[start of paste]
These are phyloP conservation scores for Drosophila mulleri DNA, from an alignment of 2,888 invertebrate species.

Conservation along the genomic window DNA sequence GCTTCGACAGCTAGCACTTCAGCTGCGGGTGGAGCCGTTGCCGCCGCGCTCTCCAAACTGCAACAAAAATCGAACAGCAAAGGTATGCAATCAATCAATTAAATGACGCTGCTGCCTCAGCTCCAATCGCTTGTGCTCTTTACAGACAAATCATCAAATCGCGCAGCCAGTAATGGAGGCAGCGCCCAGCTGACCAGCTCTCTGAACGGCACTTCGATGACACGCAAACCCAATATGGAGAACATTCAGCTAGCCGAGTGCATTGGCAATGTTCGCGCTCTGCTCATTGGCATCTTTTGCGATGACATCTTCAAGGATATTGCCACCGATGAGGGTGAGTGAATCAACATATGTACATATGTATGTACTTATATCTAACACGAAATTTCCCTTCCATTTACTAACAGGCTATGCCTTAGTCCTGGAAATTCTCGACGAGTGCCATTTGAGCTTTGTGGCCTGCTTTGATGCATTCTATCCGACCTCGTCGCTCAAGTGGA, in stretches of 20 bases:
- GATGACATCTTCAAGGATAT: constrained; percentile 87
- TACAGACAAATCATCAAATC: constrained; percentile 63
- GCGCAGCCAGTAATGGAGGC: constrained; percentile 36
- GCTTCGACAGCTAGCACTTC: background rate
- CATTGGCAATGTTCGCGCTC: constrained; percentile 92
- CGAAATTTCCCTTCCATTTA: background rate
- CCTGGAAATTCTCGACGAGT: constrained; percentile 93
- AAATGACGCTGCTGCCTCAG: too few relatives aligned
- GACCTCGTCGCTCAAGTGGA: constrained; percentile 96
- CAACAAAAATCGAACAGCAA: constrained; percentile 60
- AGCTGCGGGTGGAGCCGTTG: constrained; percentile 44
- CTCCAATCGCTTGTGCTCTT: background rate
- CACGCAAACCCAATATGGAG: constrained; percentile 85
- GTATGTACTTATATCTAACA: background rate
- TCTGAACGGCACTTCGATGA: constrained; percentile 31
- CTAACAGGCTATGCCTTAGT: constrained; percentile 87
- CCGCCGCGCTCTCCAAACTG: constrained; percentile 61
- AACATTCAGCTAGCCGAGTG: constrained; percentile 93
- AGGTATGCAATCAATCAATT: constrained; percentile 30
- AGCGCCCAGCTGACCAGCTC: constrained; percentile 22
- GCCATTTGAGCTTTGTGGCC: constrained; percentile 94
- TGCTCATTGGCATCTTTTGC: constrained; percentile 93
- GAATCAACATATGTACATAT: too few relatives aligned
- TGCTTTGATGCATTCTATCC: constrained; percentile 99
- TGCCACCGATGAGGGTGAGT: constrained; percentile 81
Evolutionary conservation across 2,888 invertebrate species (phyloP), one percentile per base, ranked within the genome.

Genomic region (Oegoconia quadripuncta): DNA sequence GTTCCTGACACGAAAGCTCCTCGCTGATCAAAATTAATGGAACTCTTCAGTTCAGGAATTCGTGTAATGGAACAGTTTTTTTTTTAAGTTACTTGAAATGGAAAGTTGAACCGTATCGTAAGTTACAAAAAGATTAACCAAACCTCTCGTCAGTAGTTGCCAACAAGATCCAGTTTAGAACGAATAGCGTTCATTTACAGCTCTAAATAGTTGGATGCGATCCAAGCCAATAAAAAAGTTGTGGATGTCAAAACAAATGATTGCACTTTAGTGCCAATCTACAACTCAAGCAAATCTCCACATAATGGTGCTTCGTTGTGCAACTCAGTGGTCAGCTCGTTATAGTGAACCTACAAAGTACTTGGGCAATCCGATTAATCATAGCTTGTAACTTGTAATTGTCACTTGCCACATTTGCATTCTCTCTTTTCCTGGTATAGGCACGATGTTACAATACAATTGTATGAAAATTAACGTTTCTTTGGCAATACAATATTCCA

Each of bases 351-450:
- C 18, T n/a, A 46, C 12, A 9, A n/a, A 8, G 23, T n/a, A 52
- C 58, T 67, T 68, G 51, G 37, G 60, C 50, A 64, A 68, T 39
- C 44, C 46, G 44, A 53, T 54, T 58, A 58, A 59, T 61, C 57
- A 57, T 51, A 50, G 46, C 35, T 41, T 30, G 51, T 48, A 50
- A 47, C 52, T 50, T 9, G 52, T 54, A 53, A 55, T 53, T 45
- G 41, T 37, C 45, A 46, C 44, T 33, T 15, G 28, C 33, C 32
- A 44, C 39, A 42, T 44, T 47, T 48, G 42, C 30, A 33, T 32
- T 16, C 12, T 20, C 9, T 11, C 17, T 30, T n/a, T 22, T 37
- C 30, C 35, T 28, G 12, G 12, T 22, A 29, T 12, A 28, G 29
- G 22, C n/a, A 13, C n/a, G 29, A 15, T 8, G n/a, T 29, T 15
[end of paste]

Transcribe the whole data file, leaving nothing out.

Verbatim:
These are phyloP conservation scores for Drosophila mulleri DNA, from an alignment of 2,888 invertebrate species.

Conservation along the genomic window DNA sequence GCTTCGACAGCTAGCACTTCAGCTGCGGGTGGAGCCGTTGCCGCCGCGCTCTCCAAACTGCAACAAAAATCGAACAGCAAAGGTATGCAATCAATCAATTAAATGACGCTGCTGCCTCAGCTCCAATCGCTTGTGCTCTTTACAGACAAATCATCAAATCGCGCAGCCAGTAATGGAGGCAGCGCCCAGCTGACCAGCTCTCTGAACGGCACTTCGATGACACGCAAACCCAATATGGAGAACATTCAGCTAGCCGAGTGCATTGGCAATGTTCGCGCTCTGCTCATTGGCATCTTTTGCGATGACATCTTCAAGGATATTGCCACCGATGAGGGTGAGTGAATCAACATATGTACATATGTATGTACTTATATCTAACACGAAATTTCCCTTCCATTTACTAACAGGCTATGCCTTAGTCCTGGAAATTCTCGACGAGTGCCATTTGAGCTTTGTGGCCTGCTTTGATGCATTCTATCCGACCTCGTCGCTCAAGTGGA, in stretches of 20 bases:
- GATGACATCTTCAAGGATAT: constrained; percentile 87
- TACAGACAAATCATCAAATC: constrained; percentile 63
- GCGCAGCCAGTAATGGAGGC: constrained; percentile 36
- GCTTCGACAGCTAGCACTTC: background rate
- CATTGGCAATGTTCGCGCTC: constrained; percentile 92
- CGAAATTTCCCTTCCATTTA: background rate
- CCTGGAAATTCTCGACGAGT: constrained; percentile 93
- AAATGACGCTGCTGCCTCAG: too few relatives aligned
- GACCTCGTCGCTCAAGTGGA: constrained; percentile 96
- CAACAAAAATCGAACAGCAA: constrained; percentile 60
- AGCTGCGGGTGGAGCCGTTG: constrained; percentile 44
- CTCCAATCGCTTGTGCTCTT: background rate
- CACGCAAACCCAATATGGAG: constrained; percentile 85
- GTATGTACTTATATCTAACA: background rate
- TCTGAACGGCACTTCGATGA: constrained; percentile 31
- CTAACAGGCTATGCCTTAGT: constrained; percentile 87
- CCGCCGCGCTCTCCAAACTG: constrained; percentile 61
- AACATTCAGCTAGCCGAGTG: constrained; percentile 93
- AGGTATGCAATCAATCAATT: constrained; percentile 30
- AGCGCCCAGCTGACCAGCTC: constrained; percentile 22
- GCCATTTGAGCTTTGTGGCC: constrained; percentile 94
- TGCTCATTGGCATCTTTTGC: constrained; percentile 93
- GAATCAACATATGTACATAT: too few relatives aligned
- TGCTTTGATGCATTCTATCC: constrained; percentile 99
- TGCCACCGATGAGGGTGAGT: constrained; percentile 81
Evolutionary conservation across 2,888 invertebrate species (phyloP), one percentile per base, ranked within the genome.

Genomic region (Oegoconia quadripuncta): DNA sequence GTTCCTGACACGAAAGCTCCTCGCTGATCAAAATTAATGGAACTCTTCAGTTCAGGAATTCGTGTAATGGAACAGTTTTTTTTTTAAGTTACTTGAAATGGAAAGTTGAACCGTATCGTAAGTTACAAAAAGATTAACCAAACCTCTCGTCAGTAGTTGCCAACAAGATCCAGTTTAGAACGAATAGCGTTCATTTACAGCTCTAAATAGTTGGATGCGATCCAAGCCAATAAAAAAGTTGTGGATGTCAAAACAAATGATTGCACTTTAGTGCCAATCTACAACTCAAGCAAATCTCCACATAATGGTGCTTCGTTGTGCAACTCAGTGGTCAGCTCGTTATAGTGAACCTACAAAGTACTTGGGCAATCCGATTAATCATAGCTTGTAACTTGTAATTGTCACTTGCCACATTTGCATTCTCTCTTTTCCTGGTATAGGCACGATGTTACAATACAATTGTATGAAAATTAACGTTTCTTTGGCAATACAATATTCCA

Each of bases 351-450:
- C 18, T n/a, A 46, C 12, A 9, A n/a, A 8, G 23, T n/a, A 52
- C 58, T 67, T 68, G 51, G 37, G 60, C 50, A 64, A 68, T 39
- C 44, C 46, G 44, A 53, T 54, T 58, A 58, A 59, T 61, C 57
- A 57, T 51, A 50, G 46, C 35, T 41, T 30, G 51, T 48, A 50
- A 47, C 52, T 50, T 9, G 52, T 54, A 53, A 55, T 53, T 45
- G 41, T 37, C 45, A 46, C 44, T 33, T 15, G 28, C 33, C 32
- A 44, C 39, A 42, T 44, T 47, T 48, G 42, C 30, A 33, T 32
- T 16, C 12, T 20, C 9, T 11, C 17, T 30, T n/a, T 22, T 37
- C 30, C 35, T 28, G 12, G 12, T 22, A 29, T 12, A 28, G 29
- G 22, C n/a, A 13, C n/a, G 29, A 15, T 8, G n/a, T 29, T 15